Updated: Jul 23, 2021
By Dr. Susan O’Leary
“Begin with life where you find it, and make it better.”
When I first learned about chaos theory while doing my psychology degree, the idea fascinated me. For my twenty-year-old mind, discovering that order might be found in what appeared random or out of control was an Aha moment. Even when I wasn’t too thrilled to see chaos in full action in my life, looking for order in disorder has helped me to seek solutions and find trust in times of confusion.
Our brains and nervous systems like organization and routine in order to feel safe, so chaotic events initiate various reactions that seek to stop the boat rocking. As a response to stress, we might take a deep breath, go for a massage, or have a mindful break. Self-care tools are great for soothing ourselves in the moment, but when we only use them in response to stress that is already in our body or situation, we may not recognize how they contribute the experience of well-being and the benefits of long-term change.
An opportunity for balance comes when we decide how we want to walk with the chaos. We can push against it—rebel, argue, blame, avoid—or lean into it and take a look around, seeing the next step with a dab of trust, a good serving of courage, and an openness to try something new, remembering that underneath the chaos, the order and calm—the balance—is always there. Balance will sometimes feel soothing, sometimes grateful, sometimes fun, sometimes exciting, but it is always available in the moment taken to connect with it.
Over this past year, I’ve had to work hard at practising what I preach. I have good self-care tools, yet the challenges were a full-time job for my nervous system. Each day I have used my breathing tools, allowed my body to release, or gone into nature for a coffee among the trees. During those moments I felt able to reconnect to my gratitude: I sensed a greater appreciation for the planet and found my heart more open to people. As the difficult bits became more intense, so too did the good bits, and through the good bits I found my gem in the chaos. Instead of just temporary calm, my daily practices created an experience of well-being, a pathway to the gift of life, and the ability to choose to connect to it regardless of the chaos.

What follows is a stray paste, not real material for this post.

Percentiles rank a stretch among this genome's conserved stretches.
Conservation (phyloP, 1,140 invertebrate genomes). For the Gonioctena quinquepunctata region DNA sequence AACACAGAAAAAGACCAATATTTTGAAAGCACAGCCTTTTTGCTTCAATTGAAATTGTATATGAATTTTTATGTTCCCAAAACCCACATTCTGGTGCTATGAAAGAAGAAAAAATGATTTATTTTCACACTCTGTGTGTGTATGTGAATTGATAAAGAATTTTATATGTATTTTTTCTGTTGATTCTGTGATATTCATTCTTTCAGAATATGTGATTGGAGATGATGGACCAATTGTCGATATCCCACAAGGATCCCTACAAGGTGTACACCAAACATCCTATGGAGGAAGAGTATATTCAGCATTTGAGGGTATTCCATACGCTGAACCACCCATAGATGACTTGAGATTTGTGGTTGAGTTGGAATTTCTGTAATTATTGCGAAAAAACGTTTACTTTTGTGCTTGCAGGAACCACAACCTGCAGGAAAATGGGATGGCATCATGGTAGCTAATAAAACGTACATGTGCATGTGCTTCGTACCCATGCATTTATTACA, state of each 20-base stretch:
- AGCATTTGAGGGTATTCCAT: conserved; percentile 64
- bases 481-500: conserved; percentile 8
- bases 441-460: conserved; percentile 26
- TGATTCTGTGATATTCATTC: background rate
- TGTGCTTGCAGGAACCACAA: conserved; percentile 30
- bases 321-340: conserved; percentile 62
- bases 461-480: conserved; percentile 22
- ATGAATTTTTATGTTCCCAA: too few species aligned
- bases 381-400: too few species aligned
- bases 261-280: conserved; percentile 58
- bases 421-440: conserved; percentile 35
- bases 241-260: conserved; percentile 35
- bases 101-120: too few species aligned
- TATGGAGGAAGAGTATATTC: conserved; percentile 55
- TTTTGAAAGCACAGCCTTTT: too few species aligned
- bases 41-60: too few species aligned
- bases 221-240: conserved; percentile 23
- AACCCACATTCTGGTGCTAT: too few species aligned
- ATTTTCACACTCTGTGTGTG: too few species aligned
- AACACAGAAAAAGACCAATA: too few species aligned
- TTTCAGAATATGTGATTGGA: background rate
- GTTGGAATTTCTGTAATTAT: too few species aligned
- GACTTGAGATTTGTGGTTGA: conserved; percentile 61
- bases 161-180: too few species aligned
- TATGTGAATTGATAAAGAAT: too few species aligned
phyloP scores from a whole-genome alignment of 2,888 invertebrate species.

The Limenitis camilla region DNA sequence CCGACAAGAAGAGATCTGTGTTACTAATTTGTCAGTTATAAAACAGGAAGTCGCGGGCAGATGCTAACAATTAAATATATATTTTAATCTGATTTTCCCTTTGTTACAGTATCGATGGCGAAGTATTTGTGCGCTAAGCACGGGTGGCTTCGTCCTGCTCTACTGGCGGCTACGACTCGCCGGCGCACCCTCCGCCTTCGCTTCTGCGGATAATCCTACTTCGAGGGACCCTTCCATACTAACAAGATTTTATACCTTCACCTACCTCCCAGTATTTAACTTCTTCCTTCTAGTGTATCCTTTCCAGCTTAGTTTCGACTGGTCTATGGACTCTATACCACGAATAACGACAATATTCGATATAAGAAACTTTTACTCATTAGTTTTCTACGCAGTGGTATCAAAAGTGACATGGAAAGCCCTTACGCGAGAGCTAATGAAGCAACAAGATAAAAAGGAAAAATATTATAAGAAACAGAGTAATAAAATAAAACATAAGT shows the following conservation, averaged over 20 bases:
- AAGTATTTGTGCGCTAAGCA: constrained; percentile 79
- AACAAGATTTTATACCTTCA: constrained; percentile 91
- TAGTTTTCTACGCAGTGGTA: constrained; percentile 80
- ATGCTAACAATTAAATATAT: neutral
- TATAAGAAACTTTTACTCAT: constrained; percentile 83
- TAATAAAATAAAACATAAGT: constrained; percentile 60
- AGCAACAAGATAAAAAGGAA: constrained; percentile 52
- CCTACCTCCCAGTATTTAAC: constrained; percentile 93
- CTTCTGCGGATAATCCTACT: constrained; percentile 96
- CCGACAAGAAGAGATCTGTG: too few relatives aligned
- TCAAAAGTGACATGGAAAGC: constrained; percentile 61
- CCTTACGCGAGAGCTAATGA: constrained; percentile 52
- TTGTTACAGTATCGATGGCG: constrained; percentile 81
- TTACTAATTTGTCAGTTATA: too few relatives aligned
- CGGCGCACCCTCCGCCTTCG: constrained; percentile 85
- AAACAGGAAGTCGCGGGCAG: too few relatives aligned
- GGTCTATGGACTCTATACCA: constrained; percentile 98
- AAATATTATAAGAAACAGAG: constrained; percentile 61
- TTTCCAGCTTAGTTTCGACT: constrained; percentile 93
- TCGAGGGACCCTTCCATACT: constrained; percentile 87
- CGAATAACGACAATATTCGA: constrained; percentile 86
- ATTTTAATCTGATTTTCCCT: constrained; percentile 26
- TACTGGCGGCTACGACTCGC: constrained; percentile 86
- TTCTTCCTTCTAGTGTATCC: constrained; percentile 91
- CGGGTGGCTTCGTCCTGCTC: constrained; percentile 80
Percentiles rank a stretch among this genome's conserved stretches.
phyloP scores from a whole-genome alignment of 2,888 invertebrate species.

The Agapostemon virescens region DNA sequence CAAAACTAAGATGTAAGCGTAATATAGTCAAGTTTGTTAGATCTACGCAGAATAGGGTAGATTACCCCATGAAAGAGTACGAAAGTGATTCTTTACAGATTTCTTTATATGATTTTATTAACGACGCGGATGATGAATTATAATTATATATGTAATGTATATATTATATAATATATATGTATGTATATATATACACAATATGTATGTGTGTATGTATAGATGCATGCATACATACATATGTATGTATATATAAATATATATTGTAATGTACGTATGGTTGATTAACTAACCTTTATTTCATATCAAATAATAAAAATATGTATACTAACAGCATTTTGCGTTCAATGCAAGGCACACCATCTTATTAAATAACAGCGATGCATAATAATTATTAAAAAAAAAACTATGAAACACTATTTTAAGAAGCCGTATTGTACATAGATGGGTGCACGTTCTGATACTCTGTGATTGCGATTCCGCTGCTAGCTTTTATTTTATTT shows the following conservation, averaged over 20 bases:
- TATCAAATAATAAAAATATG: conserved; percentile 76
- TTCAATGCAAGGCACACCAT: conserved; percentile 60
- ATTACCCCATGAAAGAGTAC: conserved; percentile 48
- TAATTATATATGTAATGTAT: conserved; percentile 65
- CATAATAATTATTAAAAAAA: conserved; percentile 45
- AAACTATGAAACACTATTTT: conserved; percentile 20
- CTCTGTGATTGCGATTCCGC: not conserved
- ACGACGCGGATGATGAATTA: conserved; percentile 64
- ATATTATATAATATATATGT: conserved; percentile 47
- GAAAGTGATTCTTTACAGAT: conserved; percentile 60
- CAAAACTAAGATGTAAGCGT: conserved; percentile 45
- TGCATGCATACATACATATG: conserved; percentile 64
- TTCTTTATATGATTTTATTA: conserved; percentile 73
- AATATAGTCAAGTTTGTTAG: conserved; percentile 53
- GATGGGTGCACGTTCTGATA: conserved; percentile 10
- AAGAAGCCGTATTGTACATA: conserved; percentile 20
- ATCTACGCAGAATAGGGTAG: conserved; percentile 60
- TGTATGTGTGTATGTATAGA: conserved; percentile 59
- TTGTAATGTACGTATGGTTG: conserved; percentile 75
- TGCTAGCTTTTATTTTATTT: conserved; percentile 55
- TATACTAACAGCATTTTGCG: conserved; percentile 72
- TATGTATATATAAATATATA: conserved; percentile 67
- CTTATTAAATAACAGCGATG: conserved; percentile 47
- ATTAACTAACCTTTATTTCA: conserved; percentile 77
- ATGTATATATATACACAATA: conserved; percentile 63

Inherent in chaos theory is the idea that small changes can produce enormous effects, but ones that are only seen in hindsight. It is exciting to think that simple actions can create an impact beyond our imagination. In the same way, self-care tools can create change as we engage in simple, mindful routines. Their effect is additive and sometimes subtle, but as we make the art of mindful living a regular part of our day, the momentum can be surprising. These tools leave us feeling well in our body and clear in our minds; we will be more inspired, connected, and empowered in each moment. Creating a well world beyond stress is an idea I can get behind, and SOuL Wellbeing is inspired to do its part in making it happen.
Dr. Susan O’Leary
SOuL Wellbeing was formed during a creative moment when Susan was wandering the streets of Edinburgh while researching ways to expand on her years of work in wellness health care. Her 23 years of experience as a chiropractor and 30 years with lifestyle mentors in yoga, meditation, and positive mindsets, complement her passion to help people express inspired lives they love. She appreciates opportunities to facilitate positive change, working with individuals and groups to curate practical solutions for wellbeing. Outside her work, Susan can be found humbly learning the world of horses, lost in nature, and connecting with others through travel and culture.